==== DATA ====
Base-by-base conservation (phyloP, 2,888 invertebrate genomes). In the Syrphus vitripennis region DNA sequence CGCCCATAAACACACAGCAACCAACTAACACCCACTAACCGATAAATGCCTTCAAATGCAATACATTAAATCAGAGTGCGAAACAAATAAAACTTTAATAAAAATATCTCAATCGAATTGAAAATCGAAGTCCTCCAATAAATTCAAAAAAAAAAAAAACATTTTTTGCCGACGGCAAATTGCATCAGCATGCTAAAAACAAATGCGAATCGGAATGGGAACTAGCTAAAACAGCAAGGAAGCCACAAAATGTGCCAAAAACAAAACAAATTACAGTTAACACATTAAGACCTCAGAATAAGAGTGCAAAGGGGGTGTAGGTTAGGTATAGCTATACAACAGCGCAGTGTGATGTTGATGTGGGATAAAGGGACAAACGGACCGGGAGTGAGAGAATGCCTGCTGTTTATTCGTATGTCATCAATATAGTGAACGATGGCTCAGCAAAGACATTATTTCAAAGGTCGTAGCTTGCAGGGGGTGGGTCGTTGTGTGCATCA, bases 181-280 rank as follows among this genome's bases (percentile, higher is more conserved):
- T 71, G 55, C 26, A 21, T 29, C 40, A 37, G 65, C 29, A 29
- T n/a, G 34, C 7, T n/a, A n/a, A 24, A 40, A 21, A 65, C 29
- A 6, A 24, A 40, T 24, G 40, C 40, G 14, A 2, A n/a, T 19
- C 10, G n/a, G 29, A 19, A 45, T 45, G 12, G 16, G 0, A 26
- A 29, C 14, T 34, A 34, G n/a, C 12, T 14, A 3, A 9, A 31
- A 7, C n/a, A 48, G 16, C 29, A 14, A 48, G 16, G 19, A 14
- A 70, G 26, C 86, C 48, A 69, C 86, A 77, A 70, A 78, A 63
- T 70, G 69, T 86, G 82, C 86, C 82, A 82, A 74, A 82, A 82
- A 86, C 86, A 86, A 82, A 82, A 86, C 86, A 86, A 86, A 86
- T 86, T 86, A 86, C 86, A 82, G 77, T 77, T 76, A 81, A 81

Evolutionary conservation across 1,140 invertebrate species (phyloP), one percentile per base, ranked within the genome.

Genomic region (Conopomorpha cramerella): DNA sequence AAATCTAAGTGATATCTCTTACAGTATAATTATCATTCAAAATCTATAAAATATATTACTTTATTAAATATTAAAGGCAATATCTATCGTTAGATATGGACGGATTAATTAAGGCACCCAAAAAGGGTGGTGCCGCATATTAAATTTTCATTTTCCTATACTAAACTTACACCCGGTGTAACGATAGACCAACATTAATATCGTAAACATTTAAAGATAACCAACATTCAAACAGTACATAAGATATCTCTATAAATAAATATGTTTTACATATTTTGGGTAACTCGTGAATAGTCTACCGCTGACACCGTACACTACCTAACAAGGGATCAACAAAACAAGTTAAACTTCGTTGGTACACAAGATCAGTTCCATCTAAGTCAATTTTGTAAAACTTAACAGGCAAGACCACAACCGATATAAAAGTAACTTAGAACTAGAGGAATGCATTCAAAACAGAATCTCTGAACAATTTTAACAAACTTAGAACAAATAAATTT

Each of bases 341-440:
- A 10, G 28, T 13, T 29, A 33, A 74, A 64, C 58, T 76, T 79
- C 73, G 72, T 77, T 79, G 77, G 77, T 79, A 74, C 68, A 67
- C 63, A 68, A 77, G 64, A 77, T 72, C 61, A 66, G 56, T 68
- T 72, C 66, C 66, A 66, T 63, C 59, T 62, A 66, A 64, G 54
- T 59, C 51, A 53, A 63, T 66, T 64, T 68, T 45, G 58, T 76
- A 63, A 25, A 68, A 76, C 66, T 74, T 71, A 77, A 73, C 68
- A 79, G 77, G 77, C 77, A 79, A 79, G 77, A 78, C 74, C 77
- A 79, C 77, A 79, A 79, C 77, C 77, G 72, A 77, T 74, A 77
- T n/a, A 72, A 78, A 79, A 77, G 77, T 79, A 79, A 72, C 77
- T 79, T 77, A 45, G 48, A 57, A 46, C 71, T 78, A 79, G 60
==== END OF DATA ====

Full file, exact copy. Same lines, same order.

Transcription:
Base-by-base conservation (phyloP, 2,888 invertebrate genomes). In the Syrphus vitripennis region DNA sequence CGCCCATAAACACACAGCAACCAACTAACACCCACTAACCGATAAATGCCTTCAAATGCAATACATTAAATCAGAGTGCGAAACAAATAAAACTTTAATAAAAATATCTCAATCGAATTGAAAATCGAAGTCCTCCAATAAATTCAAAAAAAAAAAAAACATTTTTTGCCGACGGCAAATTGCATCAGCATGCTAAAAACAAATGCGAATCGGAATGGGAACTAGCTAAAACAGCAAGGAAGCCACAAAATGTGCCAAAAACAAAACAAATTACAGTTAACACATTAAGACCTCAGAATAAGAGTGCAAAGGGGGTGTAGGTTAGGTATAGCTATACAACAGCGCAGTGTGATGTTGATGTGGGATAAAGGGACAAACGGACCGGGAGTGAGAGAATGCCTGCTGTTTATTCGTATGTCATCAATATAGTGAACGATGGCTCAGCAAAGACATTATTTCAAAGGTCGTAGCTTGCAGGGGGTGGGTCGTTGTGTGCATCA, bases 181-280 rank as follows among this genome's bases (percentile, higher is more conserved):
- T 71, G 55, C 26, A 21, T 29, C 40, A 37, G 65, C 29, A 29
- T n/a, G 34, C 7, T n/a, A n/a, A 24, A 40, A 21, A 65, C 29
- A 6, A 24, A 40, T 24, G 40, C 40, G 14, A 2, A n/a, T 19
- C 10, G n/a, G 29, A 19, A 45, T 45, G 12, G 16, G 0, A 26
- A 29, C 14, T 34, A 34, G n/a, C 12, T 14, A 3, A 9, A 31
- A 7, C n/a, A 48, G 16, C 29, A 14, A 48, G 16, G 19, A 14
- A 70, G 26, C 86, C 48, A 69, C 86, A 77, A 70, A 78, A 63
- T 70, G 69, T 86, G 82, C 86, C 82, A 82, A 74, A 82, A 82
- A 86, C 86, A 86, A 82, A 82, A 86, C 86, A 86, A 86, A 86
- T 86, T 86, A 86, C 86, A 82, G 77, T 77, T 76, A 81, A 81

Evolutionary conservation across 1,140 invertebrate species (phyloP), one percentile per base, ranked within the genome.

Genomic region (Conopomorpha cramerella): DNA sequence AAATCTAAGTGATATCTCTTACAGTATAATTATCATTCAAAATCTATAAAATATATTACTTTATTAAATATTAAAGGCAATATCTATCGTTAGATATGGACGGATTAATTAAGGCACCCAAAAAGGGTGGTGCCGCATATTAAATTTTCATTTTCCTATACTAAACTTACACCCGGTGTAACGATAGACCAACATTAATATCGTAAACATTTAAAGATAACCAACATTCAAACAGTACATAAGATATCTCTATAAATAAATATGTTTTACATATTTTGGGTAACTCGTGAATAGTCTACCGCTGACACCGTACACTACCTAACAAGGGATCAACAAAACAAGTTAAACTTCGTTGGTACACAAGATCAGTTCCATCTAAGTCAATTTTGTAAAACTTAACAGGCAAGACCACAACCGATATAAAAGTAACTTAGAACTAGAGGAATGCATTCAAAACAGAATCTCTGAACAATTTTAACAAACTTAGAACAAATAAATTT

Each of bases 341-440:
- A 10, G 28, T 13, T 29, A 33, A 74, A 64, C 58, T 76, T 79
- C 73, G 72, T 77, T 79, G 77, G 77, T 79, A 74, C 68, A 67
- C 63, A 68, A 77, G 64, A 77, T 72, C 61, A 66, G 56, T 68
- T 72, C 66, C 66, A 66, T 63, C 59, T 62, A 66, A 64, G 54
- T 59, C 51, A 53, A 63, T 66, T 64, T 68, T 45, G 58, T 76
- A 63, A 25, A 68, A 76, C 66, T 74, T 71, A 77, A 73, C 68
- A 79, G 77, G 77, C 77, A 79, A 79, G 77, A 78, C 74, C 77
- A 79, C 77, A 79, A 79, C 77, C 77, G 72, A 77, T 74, A 77
- T n/a, A 72, A 78, A 79, A 77, G 77, T 79, A 79, A 72, C 77
- T 79, T 77, A 45, G 48, A 57, A 46, C 71, T 78, A 79, G 60